Last year, President Trump revoked Obama-era regulations that limited the ability of states to mandate drug testing as a condition of receiving unemployment insurance benefits. Those regulations from 2012 and 2016 basically limited drug testing to situations where a recipient was terminated for illegal drug use or if the recipient worked in a limited list of occupations that traditionally conduct such testing, generally meaning safety-sensitive jobs.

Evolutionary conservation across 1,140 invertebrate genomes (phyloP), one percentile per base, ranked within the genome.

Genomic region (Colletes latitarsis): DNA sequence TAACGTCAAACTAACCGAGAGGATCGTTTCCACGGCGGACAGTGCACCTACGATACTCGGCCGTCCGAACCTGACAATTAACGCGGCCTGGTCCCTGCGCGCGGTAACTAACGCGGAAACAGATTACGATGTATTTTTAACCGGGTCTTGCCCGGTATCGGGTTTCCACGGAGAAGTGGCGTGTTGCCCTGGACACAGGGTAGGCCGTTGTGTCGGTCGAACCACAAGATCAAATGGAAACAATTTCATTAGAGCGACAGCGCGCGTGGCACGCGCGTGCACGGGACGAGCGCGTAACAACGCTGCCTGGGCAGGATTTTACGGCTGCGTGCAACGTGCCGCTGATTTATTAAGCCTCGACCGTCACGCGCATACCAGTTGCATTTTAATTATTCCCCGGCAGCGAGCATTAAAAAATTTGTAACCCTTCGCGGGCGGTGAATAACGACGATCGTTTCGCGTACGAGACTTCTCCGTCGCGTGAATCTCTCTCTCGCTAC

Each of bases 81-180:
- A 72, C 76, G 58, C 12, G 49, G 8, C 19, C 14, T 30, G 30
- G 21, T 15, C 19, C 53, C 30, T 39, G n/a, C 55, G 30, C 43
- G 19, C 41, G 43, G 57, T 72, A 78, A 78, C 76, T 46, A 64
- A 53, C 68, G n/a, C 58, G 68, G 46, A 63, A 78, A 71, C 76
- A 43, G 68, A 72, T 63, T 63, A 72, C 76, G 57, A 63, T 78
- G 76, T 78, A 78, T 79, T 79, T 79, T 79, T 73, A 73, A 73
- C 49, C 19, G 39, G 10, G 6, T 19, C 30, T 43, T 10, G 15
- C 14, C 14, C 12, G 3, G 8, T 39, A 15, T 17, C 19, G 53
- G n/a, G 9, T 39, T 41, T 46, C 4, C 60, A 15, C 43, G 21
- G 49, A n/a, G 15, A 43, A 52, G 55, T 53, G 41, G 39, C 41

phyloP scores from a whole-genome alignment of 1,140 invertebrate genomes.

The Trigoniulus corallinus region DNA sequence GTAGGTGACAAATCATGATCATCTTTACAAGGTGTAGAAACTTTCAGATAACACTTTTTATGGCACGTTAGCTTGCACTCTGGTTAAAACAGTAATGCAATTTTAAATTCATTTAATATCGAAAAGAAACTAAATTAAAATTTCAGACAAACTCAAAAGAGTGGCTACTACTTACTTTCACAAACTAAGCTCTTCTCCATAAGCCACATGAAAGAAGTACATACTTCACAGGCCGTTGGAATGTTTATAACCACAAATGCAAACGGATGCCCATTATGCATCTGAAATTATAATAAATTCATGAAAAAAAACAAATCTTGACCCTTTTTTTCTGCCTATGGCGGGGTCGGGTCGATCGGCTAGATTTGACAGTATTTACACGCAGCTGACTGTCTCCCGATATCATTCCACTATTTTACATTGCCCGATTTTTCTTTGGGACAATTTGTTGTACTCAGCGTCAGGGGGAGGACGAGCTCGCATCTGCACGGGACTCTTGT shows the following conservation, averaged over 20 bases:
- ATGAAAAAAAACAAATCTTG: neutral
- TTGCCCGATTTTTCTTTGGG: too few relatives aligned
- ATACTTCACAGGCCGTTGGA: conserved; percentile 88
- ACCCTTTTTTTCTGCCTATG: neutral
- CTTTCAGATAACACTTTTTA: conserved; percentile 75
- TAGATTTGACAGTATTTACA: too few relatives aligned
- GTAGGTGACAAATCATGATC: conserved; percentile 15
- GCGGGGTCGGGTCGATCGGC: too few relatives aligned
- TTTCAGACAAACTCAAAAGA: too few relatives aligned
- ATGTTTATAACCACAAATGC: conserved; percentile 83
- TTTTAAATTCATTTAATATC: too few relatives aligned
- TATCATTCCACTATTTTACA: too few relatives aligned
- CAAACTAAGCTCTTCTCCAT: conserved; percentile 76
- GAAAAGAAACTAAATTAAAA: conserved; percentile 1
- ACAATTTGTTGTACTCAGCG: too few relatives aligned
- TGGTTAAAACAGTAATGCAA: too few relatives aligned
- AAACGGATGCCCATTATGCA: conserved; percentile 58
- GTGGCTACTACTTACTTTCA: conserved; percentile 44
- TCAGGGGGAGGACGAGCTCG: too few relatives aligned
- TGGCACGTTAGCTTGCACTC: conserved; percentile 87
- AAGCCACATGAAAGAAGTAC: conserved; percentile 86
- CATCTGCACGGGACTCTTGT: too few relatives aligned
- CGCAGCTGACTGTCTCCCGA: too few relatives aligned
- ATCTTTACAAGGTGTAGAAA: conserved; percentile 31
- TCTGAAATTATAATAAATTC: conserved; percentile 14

On November 5, the U.S. Department of Labor issued new proposed regulations that would give states broad discretion to conduct drug testing as they see fit. State legislatures may enact laws that subject essentially any unemployment recipient to random or other drug testing. It remains to be seen how many states will take DOL up on this offer. Such states would bear the expense of drug testing, and many may conclude that the benefits of disqualifying drug users from receiving benefits are outweighed by the cost and administrative burden of establishing drug testing programs. States with legalized medical or recreational marijuana would most likely not make a positive test for this substance a disqualifying factor for collecting unemployment benefits.